As events have been unfolding, first in Egypt and now in Libya, I’ve found myself mentally going back to a fateful moment in the Bible so similar to what is happening now.
The first book of kings begins by telling the story of Solomon. It initially portrays him as the wisest of men, who consolidated the kingdom, established peace, and built the Temple in Jerusalem.
But as the story unfolds it reads like Lord Acton’s dictum that all power tends to corrupt. By the end of his life we see Solomon with a thousand wives, immense wealth, engaged in monumental building projects. Frankly it isn’t difficult to imagine him today.
The people, even without social networking software, are on the brink of rebellion. And after his death they come to his son Rehoboam and say, Your father placed a heavy burden on us. Lighten the load. The young king goes to his father’s advisers, the elders, who tell him: if you are willing to serve the people, they will serve you. Wise advice, in retrospect. But Rehoboam didn’t take it.
Instead he went to own friends, who said in effect: don’t give in to the people. Show them who’s boss. Tell them: My father laid a heavy burden on you; I will make it heavier still. Or as Machiavelli put it: When it comes to politics, it’s better to be feared than to be loved.
Rehoboam does what many tyrants have done from that day to this. He asserts his rule by a show of force. The result is that the people rebelled and the nation split in two from which it never fully recovered.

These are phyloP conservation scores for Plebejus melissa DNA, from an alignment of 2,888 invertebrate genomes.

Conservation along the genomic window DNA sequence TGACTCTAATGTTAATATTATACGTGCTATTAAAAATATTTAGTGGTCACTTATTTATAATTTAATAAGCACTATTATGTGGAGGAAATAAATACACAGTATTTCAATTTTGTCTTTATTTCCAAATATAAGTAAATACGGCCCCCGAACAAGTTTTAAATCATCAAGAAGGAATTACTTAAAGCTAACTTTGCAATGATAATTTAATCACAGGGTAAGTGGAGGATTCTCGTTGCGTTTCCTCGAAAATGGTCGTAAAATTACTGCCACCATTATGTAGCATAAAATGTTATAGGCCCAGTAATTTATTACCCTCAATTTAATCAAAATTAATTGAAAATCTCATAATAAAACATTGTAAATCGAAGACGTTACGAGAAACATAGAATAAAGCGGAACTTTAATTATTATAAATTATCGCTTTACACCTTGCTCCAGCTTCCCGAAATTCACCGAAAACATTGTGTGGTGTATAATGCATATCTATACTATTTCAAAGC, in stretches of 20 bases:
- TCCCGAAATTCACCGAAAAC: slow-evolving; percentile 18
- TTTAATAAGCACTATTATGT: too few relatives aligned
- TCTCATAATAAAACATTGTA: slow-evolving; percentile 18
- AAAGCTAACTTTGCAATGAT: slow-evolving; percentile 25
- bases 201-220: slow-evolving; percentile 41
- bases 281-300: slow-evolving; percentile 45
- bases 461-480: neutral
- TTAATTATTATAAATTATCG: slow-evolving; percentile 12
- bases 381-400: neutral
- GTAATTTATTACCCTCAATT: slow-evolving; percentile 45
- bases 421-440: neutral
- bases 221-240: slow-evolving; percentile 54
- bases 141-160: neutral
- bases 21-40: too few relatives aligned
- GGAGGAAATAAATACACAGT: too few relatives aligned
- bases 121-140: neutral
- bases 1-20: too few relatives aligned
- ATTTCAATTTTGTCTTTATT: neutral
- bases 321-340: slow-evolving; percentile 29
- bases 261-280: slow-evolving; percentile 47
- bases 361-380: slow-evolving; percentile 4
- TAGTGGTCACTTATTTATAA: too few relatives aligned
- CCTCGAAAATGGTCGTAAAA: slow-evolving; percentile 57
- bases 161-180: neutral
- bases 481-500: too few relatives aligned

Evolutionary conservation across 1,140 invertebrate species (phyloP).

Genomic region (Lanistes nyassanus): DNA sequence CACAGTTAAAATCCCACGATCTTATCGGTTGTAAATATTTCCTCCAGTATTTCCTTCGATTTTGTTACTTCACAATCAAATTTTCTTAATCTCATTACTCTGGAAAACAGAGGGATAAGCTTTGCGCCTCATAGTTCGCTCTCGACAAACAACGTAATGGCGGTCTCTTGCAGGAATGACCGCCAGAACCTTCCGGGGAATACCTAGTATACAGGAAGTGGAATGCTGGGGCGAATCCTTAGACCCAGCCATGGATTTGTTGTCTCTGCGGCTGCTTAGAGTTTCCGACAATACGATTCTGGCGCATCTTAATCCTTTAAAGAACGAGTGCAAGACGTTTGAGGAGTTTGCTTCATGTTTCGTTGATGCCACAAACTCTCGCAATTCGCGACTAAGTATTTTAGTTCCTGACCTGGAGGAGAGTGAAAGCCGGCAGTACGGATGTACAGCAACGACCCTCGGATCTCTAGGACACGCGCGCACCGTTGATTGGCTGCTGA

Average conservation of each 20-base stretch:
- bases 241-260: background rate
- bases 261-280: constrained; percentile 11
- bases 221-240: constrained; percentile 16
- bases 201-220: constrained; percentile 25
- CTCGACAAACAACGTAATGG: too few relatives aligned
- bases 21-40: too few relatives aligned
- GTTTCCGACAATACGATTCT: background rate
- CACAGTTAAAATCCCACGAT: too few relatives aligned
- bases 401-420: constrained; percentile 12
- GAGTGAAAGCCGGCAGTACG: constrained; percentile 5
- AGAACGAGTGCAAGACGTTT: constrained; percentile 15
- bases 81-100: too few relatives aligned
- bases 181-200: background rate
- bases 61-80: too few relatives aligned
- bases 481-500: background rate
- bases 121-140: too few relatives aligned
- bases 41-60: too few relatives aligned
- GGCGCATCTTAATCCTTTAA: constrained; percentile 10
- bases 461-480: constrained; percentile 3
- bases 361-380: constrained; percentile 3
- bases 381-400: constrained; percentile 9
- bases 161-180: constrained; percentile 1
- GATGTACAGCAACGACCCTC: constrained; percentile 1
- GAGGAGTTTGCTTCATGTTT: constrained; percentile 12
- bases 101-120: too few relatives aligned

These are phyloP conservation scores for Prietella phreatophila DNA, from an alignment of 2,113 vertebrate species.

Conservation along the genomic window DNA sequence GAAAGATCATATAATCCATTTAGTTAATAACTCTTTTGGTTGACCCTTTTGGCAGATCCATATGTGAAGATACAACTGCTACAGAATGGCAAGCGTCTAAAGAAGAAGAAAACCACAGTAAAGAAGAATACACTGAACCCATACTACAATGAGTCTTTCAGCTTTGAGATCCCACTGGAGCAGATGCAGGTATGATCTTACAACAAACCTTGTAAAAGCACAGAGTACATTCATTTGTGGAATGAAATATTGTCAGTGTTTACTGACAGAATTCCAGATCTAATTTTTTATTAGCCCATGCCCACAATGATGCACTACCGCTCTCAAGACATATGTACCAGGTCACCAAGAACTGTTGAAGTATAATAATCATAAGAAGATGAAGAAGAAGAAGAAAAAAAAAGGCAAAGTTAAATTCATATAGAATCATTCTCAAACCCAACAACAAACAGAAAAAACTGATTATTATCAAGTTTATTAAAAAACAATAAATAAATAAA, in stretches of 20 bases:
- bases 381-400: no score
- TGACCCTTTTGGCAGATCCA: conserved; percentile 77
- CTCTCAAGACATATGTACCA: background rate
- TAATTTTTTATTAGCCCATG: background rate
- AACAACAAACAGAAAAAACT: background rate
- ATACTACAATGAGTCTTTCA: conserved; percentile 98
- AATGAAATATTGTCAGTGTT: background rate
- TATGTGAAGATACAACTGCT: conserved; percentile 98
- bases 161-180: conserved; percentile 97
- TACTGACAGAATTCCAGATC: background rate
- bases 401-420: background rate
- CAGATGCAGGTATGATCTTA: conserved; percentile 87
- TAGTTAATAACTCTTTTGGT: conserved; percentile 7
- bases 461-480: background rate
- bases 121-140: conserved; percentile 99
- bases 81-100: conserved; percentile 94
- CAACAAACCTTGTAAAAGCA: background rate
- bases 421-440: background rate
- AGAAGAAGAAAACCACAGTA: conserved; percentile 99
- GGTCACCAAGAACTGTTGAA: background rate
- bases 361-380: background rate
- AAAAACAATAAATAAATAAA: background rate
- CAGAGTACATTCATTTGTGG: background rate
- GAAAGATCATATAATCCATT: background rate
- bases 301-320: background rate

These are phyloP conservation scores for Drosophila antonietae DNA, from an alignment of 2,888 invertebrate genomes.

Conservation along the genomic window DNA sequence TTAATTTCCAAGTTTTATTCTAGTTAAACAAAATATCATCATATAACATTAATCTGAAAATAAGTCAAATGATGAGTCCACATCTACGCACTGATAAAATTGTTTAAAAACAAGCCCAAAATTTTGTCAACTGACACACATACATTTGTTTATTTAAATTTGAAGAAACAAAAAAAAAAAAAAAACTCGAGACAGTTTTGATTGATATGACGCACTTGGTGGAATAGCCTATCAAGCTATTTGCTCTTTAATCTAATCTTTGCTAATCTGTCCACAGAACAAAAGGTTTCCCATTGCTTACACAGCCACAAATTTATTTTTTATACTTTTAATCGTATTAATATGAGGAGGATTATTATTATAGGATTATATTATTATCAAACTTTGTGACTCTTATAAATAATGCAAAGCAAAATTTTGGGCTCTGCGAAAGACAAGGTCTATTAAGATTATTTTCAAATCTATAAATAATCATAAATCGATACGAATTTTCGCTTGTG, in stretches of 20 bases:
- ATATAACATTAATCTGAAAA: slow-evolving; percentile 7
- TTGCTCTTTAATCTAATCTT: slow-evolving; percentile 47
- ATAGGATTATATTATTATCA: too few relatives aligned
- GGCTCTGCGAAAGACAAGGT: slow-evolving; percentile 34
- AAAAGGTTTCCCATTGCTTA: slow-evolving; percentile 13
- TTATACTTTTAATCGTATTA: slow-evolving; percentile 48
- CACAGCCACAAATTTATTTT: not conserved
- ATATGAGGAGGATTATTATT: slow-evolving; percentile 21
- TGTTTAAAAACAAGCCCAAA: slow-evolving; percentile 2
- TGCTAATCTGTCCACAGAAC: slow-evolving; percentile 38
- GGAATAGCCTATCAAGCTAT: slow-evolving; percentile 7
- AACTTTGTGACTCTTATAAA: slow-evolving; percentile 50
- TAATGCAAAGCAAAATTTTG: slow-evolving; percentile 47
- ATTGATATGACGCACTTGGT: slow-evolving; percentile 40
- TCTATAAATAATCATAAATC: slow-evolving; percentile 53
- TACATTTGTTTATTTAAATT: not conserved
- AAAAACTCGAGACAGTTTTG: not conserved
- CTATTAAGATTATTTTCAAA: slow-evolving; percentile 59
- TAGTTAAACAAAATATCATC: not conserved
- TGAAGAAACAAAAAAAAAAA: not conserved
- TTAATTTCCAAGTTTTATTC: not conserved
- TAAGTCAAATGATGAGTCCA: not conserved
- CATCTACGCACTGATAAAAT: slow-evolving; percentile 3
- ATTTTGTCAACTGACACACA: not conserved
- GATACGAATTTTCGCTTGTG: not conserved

To me what makes this passage fascinating is the way it portrays the great choice in politics, and it does so unexpectedly. The elders turn out to be the idealists, while the young are the realists. The elders see the choice in moral terms: respect the people and they will respect you. The young say: politics is about power, so use power.
It turns out that the idealists were right and the realists wrong. Had Rehoboam taken the elders’ advice he would have preserved the nation and his own rule. Instead, having come to power he came to believe in power, and in 3,000 years the lesson hasn’t yet been fully learned.
Still today the central question in politics remains: who serves whom? Do the people serve the rulers, or do the rulers serve the people? That remains the choice between tyranny and freedom.